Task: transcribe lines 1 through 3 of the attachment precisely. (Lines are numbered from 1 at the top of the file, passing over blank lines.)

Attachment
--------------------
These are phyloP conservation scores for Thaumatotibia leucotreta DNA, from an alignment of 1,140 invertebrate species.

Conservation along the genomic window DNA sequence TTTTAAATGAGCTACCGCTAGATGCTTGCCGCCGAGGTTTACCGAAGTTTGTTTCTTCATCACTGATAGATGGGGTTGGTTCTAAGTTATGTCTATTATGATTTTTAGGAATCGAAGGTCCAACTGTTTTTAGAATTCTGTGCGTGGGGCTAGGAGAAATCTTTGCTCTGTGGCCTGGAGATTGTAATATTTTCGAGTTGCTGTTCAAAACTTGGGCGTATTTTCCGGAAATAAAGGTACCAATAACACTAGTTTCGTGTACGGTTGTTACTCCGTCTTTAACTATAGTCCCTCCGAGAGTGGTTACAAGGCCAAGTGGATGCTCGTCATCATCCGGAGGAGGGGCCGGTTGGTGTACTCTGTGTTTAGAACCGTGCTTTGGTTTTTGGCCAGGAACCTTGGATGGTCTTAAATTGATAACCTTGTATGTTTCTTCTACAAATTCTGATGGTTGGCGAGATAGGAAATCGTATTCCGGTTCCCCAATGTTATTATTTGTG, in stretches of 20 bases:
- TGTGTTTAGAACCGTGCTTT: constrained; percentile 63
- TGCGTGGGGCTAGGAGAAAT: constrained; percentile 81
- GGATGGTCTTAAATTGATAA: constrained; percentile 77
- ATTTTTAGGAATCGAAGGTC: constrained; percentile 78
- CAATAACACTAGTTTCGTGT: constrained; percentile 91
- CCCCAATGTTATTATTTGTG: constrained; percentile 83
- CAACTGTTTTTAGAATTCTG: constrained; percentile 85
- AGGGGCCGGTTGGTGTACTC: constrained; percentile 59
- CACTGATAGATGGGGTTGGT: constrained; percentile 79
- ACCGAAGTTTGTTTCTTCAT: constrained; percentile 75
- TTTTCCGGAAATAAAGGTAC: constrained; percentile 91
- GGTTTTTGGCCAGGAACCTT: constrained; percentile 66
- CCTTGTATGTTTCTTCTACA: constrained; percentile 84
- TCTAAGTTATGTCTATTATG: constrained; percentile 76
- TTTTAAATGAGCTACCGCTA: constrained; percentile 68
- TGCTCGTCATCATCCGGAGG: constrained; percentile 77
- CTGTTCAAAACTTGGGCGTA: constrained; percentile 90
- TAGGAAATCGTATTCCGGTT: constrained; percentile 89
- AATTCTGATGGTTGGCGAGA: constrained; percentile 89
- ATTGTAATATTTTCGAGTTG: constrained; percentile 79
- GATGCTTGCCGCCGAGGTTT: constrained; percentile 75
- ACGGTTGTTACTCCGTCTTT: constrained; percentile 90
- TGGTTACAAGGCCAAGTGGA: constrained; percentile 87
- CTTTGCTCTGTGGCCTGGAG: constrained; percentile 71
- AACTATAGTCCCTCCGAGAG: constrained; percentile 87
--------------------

These are phyloP conservation scores for Thaumatotibia leucotreta DNA, from an alignment of 1,140 invertebrate species.

Conservation along the genomic window DNA sequence TTTTAAATGAGCTACCGCTAGATGCTTGCCGCCGAGGTTTACCGAAGTTTGTTTCTTCATCACTGATAGATGGGGTTGGTTCTAAGTTATGTCTATTATGATTTTTAGGAATCGAAGGTCCAACTGTTTTTAGAATTCTGTGCGTGGGGCTAGGAGAAATCTTTGCTCTGTGGCCTGGAGATTGTAATATTTTCGAGTTGCTGTTCAAAACTTGGGCGTATTTTCCGGAAATAAAGGTACCAATAACACTAGTTTCGTGTACGGTTGTTACTCCGTCTTTAACTATAGTCCCTCCGAGAGTGGTTACAAGGCCAAGTGGATGCTCGTCATCATCCGGAGGAGGGGCCGGTTGGTGTACTCTGTGTTTAGAACCGTGCTTTGGTTTTTGGCCAGGAACCTTGGATGGTCTTAAATTGATAACCTTGTATGTTTCTTCTACAAATTCTGATGGTTGGCGAGATAGGAAATCGTATTCCGGTTCCCCAATGTTATTATTTGTG, in stretches of 20 bases:
- TGTGTTTAGAACCGTGCTTT: constrained; percentile 63